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Creative Quotations from . . .
Oscar Wilde
(1856-1900) born on
Oct 16
Anglo-Irish playwright, novelist. He was noted for his flamboyant witty, sophisticated plays, e.g., "The Importance of Being Ernest," 1895.
I have put my genius into my life; all I've put into my works is my talent.

I played with an idea, and grew willful; tossed it into the air; transformed it; let it escaped and recaptured it; made it iridescent with fancy, and winged it with paradox.
An idea that is not dangerous is unworthy of being called an idea at all.
In all pointed sentences some degree of accuracy must be sacrificed to conciseness.
A thing is not necessarily true because a man dies for it.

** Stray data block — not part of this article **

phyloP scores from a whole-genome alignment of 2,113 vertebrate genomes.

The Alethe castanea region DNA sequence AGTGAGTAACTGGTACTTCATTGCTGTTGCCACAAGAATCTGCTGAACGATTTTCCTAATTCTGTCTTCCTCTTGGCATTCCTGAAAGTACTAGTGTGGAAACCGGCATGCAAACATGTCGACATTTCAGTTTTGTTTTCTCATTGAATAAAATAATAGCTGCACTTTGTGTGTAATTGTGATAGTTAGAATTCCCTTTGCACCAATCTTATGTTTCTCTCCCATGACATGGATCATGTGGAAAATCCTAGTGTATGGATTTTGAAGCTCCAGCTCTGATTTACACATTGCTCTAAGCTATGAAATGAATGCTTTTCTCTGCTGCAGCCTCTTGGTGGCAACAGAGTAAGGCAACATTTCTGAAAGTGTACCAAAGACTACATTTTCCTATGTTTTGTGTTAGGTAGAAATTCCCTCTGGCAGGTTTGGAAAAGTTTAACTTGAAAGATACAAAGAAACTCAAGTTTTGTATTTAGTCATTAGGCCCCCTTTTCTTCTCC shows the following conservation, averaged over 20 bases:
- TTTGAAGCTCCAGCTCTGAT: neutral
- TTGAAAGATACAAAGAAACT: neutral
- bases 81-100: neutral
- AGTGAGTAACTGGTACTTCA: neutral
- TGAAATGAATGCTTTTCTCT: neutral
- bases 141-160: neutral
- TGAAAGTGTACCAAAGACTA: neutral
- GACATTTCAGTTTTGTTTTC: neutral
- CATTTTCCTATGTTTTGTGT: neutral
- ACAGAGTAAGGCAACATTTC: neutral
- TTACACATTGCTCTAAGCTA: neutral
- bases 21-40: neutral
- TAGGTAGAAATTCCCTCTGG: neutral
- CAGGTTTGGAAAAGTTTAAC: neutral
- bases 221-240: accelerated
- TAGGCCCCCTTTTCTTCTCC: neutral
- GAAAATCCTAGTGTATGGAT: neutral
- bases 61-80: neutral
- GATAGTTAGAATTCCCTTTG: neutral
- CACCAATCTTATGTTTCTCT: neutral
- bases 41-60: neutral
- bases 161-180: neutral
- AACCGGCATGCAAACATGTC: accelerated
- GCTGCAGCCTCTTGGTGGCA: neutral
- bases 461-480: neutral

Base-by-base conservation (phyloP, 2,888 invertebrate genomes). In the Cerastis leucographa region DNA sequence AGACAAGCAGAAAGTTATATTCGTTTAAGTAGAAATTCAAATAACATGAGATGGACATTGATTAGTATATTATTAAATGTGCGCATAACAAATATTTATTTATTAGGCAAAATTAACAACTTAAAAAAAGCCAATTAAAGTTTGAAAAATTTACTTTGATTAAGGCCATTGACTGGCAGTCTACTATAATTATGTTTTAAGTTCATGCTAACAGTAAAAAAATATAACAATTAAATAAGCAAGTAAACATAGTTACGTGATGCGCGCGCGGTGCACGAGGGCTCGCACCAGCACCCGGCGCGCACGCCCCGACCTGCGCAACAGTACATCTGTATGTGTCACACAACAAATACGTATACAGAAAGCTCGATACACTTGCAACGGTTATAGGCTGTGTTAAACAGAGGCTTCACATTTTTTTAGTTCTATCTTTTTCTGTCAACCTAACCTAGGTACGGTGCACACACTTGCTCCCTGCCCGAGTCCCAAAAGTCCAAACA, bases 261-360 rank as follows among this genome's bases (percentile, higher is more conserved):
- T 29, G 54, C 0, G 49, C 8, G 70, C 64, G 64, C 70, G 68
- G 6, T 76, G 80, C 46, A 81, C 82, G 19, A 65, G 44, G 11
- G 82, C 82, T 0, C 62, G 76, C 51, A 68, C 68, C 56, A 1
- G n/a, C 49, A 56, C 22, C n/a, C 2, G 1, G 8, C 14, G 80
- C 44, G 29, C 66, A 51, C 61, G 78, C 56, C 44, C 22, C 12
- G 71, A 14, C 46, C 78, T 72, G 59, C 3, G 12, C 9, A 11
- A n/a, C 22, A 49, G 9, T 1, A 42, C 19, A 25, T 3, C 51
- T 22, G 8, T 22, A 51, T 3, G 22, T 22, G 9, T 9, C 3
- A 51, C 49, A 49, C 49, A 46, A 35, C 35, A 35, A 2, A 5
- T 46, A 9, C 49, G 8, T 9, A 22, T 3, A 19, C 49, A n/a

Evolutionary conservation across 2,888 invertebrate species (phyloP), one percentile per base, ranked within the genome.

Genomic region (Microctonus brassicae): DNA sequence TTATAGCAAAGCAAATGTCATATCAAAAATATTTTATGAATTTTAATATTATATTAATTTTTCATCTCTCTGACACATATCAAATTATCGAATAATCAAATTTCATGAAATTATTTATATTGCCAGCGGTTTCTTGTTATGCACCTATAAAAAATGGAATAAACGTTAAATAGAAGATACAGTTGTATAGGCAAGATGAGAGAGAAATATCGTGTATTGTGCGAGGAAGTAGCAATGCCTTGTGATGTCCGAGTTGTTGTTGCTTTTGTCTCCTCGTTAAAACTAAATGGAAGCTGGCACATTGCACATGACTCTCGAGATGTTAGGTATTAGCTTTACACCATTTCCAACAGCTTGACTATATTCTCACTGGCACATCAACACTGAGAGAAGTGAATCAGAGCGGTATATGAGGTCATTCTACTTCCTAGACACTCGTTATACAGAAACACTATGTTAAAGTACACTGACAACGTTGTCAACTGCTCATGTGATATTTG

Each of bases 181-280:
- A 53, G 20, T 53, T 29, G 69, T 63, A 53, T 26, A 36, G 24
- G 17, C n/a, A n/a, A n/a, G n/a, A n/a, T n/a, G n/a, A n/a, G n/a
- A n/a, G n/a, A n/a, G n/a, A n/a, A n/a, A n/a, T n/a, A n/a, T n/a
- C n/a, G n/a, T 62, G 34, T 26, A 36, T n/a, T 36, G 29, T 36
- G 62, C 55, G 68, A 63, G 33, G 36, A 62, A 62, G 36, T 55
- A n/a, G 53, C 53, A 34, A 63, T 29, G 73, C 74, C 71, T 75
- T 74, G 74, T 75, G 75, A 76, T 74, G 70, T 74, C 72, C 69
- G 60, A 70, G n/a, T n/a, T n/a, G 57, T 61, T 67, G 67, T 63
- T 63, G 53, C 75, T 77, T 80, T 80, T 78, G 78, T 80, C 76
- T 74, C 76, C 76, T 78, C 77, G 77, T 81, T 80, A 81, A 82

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Published Sources for the above Quotations:
F: In "Oxford Dictionary of Quotations," by Oxford University Press, 1979, 1985.
R: In "Barnes & Noble Book of Quotations," by Robert I. Fitzhenry, 1987.
A: From an Internet collection of quotations.
N: "On the Bravery of the English Common Soldier," in "Works of Samuel Johnson, LL.D.," vol. 10, ed. by Sir John Hawkins, 1787.
K: Erskine, in "The Portrait of Mr. W. H.", ch. 1; first published in "Blackwood's Edinburgh Magazine," Jul 1889.

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